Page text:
Joel Bader and Andy Ewald are Joint PI’s of the Johns Hopkins Cancer Target Discovery and Development (CTD2) Center, which was funded by the National Cancer Institute to identify new targets for metastatic breast cancer. Our study recruits women receiving breast cancer treatment at Johns Hopkins Hospital to donate biological specimens that will help reveal the molecular drivers of tumor invasion and metastasis. These phenotypes, rather than cell proliferation in the primary tumor, are the main cause of breast cancer mortality.
Our lab has developed image analysis methods that convert images to quantitative phenotypes for invasion. We are using these methods to identify genes that drive invasion in animal models and, with our ongoing study at Johns Hopkins Hospital, in people. We are applying network algorithms to trace the most likely pathways that connect upstream driver genes to downstream response genes with the goal of identifying new classes of therapeutic targets.
We develop methods for designing, building, testing, and analyzing DNA sequences that encode genes, pathways, chromosomes, and entire genomes. He is the computational leader of the international Saccharomyces cerevisiae 2.0 (Sc2.0) project, whose aim is to create a yeast cell with a synthetic genome. The milestone of synthesizing 6 of the 16 yeast chromosomes was highlighted in a series of 7 papers in the March 10, 2017, issue of the journal Science. Bader’s lab also develops technologies for biosafety and biosecurity, preventing escape of engineered life and identifying evidence of genetic engineering in genetic sequence data.
Algorithms for biological networks
The Human Genome Project defined many of the gene and protein components of our cells, but the connections between them and the rules for higher level organization into cells, tissues, organs, and organisms remain to be discovered. A grand challenge for systems biology is to determine what would be analogous to the wiring diagram for an electronic circuit: how do connections between genes and proteins lead to biological function? Our focus is on models that are interpretable and generalizable. These include generative models, which describe biological systems as observations drawn from a well-defined probability space, and physics-based models motivated by Hamiltonian systems in statistical mechanics.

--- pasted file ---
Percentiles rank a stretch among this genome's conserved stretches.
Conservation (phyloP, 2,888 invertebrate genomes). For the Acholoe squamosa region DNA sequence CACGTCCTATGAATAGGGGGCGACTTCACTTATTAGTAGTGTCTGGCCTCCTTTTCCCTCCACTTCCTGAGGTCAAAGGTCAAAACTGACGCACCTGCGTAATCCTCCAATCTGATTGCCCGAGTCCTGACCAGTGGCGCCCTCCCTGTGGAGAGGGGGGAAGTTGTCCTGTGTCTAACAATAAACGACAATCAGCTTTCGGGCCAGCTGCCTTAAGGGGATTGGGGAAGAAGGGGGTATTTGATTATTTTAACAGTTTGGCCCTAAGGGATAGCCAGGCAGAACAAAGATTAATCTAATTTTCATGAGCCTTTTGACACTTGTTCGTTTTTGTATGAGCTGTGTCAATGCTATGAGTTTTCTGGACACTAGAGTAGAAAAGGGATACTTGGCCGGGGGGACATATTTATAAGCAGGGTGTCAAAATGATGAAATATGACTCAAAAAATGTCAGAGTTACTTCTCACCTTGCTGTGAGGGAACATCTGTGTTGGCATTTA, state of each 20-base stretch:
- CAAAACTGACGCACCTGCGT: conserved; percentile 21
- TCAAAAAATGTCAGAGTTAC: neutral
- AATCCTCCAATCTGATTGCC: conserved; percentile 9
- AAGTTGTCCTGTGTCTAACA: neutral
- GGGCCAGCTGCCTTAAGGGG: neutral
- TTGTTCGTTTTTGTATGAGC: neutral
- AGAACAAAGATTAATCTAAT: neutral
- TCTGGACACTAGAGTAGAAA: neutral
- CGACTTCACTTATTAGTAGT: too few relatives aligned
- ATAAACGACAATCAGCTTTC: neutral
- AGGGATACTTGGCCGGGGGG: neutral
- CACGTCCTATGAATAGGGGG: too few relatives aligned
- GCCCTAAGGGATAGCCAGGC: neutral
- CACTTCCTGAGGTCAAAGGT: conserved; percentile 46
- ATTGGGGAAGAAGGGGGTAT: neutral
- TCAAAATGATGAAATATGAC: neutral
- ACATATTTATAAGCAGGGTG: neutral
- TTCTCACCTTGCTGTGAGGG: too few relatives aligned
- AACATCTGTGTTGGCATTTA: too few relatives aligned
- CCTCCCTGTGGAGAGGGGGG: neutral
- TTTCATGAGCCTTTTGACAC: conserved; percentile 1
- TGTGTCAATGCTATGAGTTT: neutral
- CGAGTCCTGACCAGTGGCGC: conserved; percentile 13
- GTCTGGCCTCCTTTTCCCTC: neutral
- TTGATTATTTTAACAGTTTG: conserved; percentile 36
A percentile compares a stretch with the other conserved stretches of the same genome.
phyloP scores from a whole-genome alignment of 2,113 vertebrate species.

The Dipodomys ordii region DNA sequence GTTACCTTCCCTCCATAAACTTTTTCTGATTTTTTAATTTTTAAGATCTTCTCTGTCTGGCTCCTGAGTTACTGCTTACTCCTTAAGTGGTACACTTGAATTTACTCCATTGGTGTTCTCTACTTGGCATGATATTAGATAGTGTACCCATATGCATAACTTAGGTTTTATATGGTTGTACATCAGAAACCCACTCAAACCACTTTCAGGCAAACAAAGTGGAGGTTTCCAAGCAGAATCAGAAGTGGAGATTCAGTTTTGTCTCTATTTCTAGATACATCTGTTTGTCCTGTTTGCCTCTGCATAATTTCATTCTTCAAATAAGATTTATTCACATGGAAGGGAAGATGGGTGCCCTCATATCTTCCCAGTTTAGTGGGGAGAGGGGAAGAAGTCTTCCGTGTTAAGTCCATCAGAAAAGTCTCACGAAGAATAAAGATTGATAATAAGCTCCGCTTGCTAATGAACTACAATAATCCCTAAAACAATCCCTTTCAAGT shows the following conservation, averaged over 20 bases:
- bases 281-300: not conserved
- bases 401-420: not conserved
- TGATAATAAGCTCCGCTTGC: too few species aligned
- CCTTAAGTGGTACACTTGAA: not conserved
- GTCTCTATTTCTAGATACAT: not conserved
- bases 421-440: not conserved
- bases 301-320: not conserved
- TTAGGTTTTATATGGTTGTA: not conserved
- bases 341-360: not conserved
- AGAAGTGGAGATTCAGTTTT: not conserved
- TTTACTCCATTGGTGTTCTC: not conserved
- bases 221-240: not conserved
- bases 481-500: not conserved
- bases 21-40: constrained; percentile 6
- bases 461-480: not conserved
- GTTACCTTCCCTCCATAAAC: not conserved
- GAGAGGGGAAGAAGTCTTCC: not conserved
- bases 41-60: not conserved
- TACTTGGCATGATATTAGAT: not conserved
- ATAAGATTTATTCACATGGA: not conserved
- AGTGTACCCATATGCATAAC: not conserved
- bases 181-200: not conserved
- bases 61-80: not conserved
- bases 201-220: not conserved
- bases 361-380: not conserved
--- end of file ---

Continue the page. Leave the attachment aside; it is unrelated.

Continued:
We always build models because we want to answer real-world questions. These answers are unknown when we start our work, which means there is no ground truth for model assessment. In the absence of ground truth, statistical methods such as cross-validation are often used. This is a good idea, but it’s not the idea we rely on. Instead, essentially all of our work is done in the context of collaboration with wet-lab partners who want answers to the same questions. We work together using mathematical and computational methods to prioritize hypotheses, then perform experiments to accept or reject our proposals.
Genome-wide association studies
One of the main challenges in observational research is imputing causal order to a correlation or association. Just because A and B are correlated does not mean the A causes B, or even that B causes A. Maybe something upstream is responsible for both A and B, for example. This is important for human health because most studies of human disease are observational.
Genetic studies are special because we can usually assume that genetic variation is upstream of disease (the exception is when ethnic stratification or similar population structure creates a spurious association). And this is the reason for great interest in genome-wide association studies, which identify human genetic variants that affect disease risk.
We develop methods to improve the analysis of genome-wide association studies (GWAS). The methods we are most interested in are to move from the statistical realm of detecting an association to the biological realm of mechanism: what gene is responsible for the observed effect, what are its downstream targets, and could any of these have therapeutic potential.
Many pathogens exhibit a phenotype known as persistence, the ability to persist in the presence of antibiotic treatment. This creates infections that are difficult to clear and can lead to large populations with latent disease. Long treatment times also lead to the possibility of selecting for pathogens with mutations that make them more resistant to treatment.
We work with the Karakousis lab at the Johns Hopkins School of Medicine to understand the persistence phenotype in Mycobacterium tuberculosis, and in other Mycobacterium species that are emerging pathogens. These studies include pathogen genetic screens to identify genetic requirements for persistence and joint analysis of host and pathogen biological networks.